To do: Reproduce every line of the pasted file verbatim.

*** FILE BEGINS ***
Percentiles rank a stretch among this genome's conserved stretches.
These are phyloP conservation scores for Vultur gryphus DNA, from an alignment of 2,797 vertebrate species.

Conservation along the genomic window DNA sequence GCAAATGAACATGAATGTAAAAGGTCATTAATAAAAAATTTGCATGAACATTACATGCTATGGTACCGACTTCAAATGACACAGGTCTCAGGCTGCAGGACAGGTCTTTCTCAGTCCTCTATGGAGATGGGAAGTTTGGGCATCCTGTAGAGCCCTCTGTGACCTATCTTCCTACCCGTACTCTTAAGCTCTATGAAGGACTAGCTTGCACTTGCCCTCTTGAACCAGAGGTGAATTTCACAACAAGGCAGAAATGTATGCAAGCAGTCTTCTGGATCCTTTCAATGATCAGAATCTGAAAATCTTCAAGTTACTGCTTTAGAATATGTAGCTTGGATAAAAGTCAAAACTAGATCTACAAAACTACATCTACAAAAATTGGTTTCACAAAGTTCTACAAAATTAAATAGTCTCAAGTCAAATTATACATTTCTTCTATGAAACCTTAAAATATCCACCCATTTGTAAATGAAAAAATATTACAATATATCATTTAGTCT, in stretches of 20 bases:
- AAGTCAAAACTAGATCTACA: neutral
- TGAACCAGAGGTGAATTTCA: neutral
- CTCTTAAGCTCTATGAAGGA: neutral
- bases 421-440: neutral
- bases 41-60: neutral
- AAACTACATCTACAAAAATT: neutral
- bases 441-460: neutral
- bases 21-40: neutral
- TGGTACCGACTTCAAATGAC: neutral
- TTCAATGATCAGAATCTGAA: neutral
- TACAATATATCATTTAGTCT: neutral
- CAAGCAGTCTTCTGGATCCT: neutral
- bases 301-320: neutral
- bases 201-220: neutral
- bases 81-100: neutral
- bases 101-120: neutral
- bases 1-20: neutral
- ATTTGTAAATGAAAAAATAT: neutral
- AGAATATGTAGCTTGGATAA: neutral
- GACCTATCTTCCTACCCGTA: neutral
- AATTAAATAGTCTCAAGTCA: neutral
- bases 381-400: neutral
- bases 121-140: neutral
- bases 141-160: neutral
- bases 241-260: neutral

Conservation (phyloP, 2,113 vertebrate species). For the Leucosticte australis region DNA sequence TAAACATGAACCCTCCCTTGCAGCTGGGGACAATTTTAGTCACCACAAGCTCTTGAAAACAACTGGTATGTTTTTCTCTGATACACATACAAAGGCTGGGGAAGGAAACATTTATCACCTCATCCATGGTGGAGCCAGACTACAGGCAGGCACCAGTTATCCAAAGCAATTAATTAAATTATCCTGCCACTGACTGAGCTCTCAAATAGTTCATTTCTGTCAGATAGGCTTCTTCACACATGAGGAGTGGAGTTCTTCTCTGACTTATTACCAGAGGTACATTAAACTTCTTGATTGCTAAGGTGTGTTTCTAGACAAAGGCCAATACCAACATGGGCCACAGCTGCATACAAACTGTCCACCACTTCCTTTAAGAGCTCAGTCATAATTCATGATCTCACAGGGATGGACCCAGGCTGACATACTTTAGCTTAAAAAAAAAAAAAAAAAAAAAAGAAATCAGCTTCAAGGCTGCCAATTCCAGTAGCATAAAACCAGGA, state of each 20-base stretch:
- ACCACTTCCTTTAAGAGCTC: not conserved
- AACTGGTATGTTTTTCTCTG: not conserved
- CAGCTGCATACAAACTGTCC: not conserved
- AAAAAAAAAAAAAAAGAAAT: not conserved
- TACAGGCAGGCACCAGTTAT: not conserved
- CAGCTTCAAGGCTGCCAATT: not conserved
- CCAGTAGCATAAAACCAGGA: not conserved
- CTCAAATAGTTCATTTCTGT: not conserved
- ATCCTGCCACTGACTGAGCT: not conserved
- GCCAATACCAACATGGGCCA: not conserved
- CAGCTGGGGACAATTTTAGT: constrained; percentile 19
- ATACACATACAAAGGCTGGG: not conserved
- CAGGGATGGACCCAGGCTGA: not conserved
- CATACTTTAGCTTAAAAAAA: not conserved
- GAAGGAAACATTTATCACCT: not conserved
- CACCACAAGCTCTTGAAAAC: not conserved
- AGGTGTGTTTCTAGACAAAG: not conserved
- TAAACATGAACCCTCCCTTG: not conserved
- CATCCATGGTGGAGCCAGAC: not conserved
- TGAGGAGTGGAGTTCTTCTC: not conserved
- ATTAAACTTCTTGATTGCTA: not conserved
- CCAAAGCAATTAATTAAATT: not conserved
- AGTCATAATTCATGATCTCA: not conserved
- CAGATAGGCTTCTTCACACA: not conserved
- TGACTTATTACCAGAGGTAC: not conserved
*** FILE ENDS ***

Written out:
Percentiles rank a stretch among this genome's conserved stretches.
These are phyloP conservation scores for Vultur gryphus DNA, from an alignment of 2,797 vertebrate species.

Conservation along the genomic window DNA sequence GCAAATGAACATGAATGTAAAAGGTCATTAATAAAAAATTTGCATGAACATTACATGCTATGGTACCGACTTCAAATGACACAGGTCTCAGGCTGCAGGACAGGTCTTTCTCAGTCCTCTATGGAGATGGGAAGTTTGGGCATCCTGTAGAGCCCTCTGTGACCTATCTTCCTACCCGTACTCTTAAGCTCTATGAAGGACTAGCTTGCACTTGCCCTCTTGAACCAGAGGTGAATTTCACAACAAGGCAGAAATGTATGCAAGCAGTCTTCTGGATCCTTTCAATGATCAGAATCTGAAAATCTTCAAGTTACTGCTTTAGAATATGTAGCTTGGATAAAAGTCAAAACTAGATCTACAAAACTACATCTACAAAAATTGGTTTCACAAAGTTCTACAAAATTAAATAGTCTCAAGTCAAATTATACATTTCTTCTATGAAACCTTAAAATATCCACCCATTTGTAAATGAAAAAATATTACAATATATCATTTAGTCT, in stretches of 20 bases:
- AAGTCAAAACTAGATCTACA: neutral
- TGAACCAGAGGTGAATTTCA: neutral
- CTCTTAAGCTCTATGAAGGA: neutral
- bases 421-440: neutral
- bases 41-60: neutral
- AAACTACATCTACAAAAATT: neutral
- bases 441-460: neutral
- bases 21-40: neutral
- TGGTACCGACTTCAAATGAC: neutral
- TTCAATGATCAGAATCTGAA: neutral
- TACAATATATCATTTAGTCT: neutral
- CAAGCAGTCTTCTGGATCCT: neutral
- bases 301-320: neutral
- bases 201-220: neutral
- bases 81-100: neutral
- bases 101-120: neutral
- bases 1-20: neutral
- ATTTGTAAATGAAAAAATAT: neutral
- AGAATATGTAGCTTGGATAA: neutral
- GACCTATCTTCCTACCCGTA: neutral
- AATTAAATAGTCTCAAGTCA: neutral
- bases 381-400: neutral
- bases 121-140: neutral
- bases 141-160: neutral
- bases 241-260: neutral

Conservation (phyloP, 2,113 vertebrate species). For the Leucosticte australis region DNA sequence TAAACATGAACCCTCCCTTGCAGCTGGGGACAATTTTAGTCACCACAAGCTCTTGAAAACAACTGGTATGTTTTTCTCTGATACACATACAAAGGCTGGGGAAGGAAACATTTATCACCTCATCCATGGTGGAGCCAGACTACAGGCAGGCACCAGTTATCCAAAGCAATTAATTAAATTATCCTGCCACTGACTGAGCTCTCAAATAGTTCATTTCTGTCAGATAGGCTTCTTCACACATGAGGAGTGGAGTTCTTCTCTGACTTATTACCAGAGGTACATTAAACTTCTTGATTGCTAAGGTGTGTTTCTAGACAAAGGCCAATACCAACATGGGCCACAGCTGCATACAAACTGTCCACCACTTCCTTTAAGAGCTCAGTCATAATTCATGATCTCACAGGGATGGACCCAGGCTGACATACTTTAGCTTAAAAAAAAAAAAAAAAAAAAAAGAAATCAGCTTCAAGGCTGCCAATTCCAGTAGCATAAAACCAGGA, state of each 20-base stretch:
- ACCACTTCCTTTAAGAGCTC: not conserved
- AACTGGTATGTTTTTCTCTG: not conserved
- CAGCTGCATACAAACTGTCC: not conserved
- AAAAAAAAAAAAAAAGAAAT: not conserved
- TACAGGCAGGCACCAGTTAT: not conserved
- CAGCTTCAAGGCTGCCAATT: not conserved
- CCAGTAGCATAAAACCAGGA: not conserved
- CTCAAATAGTTCATTTCTGT: not conserved
- ATCCTGCCACTGACTGAGCT: not conserved
- GCCAATACCAACATGGGCCA: not conserved
- CAGCTGGGGACAATTTTAGT: constrained; percentile 19
- ATACACATACAAAGGCTGGG: not conserved
- CAGGGATGGACCCAGGCTGA: not conserved
- CATACTTTAGCTTAAAAAAA: not conserved
- GAAGGAAACATTTATCACCT: not conserved
- CACCACAAGCTCTTGAAAAC: not conserved
- AGGTGTGTTTCTAGACAAAG: not conserved
- TAAACATGAACCCTCCCTTG: not conserved
- CATCCATGGTGGAGCCAGAC: not conserved
- TGAGGAGTGGAGTTCTTCTC: not conserved
- ATTAAACTTCTTGATTGCTA: not conserved
- CCAAAGCAATTAATTAAATT: not conserved
- AGTCATAATTCATGATCTCA: not conserved
- CAGATAGGCTTCTTCACACA: not conserved
- TGACTTATTACCAGAGGTAC: not conserved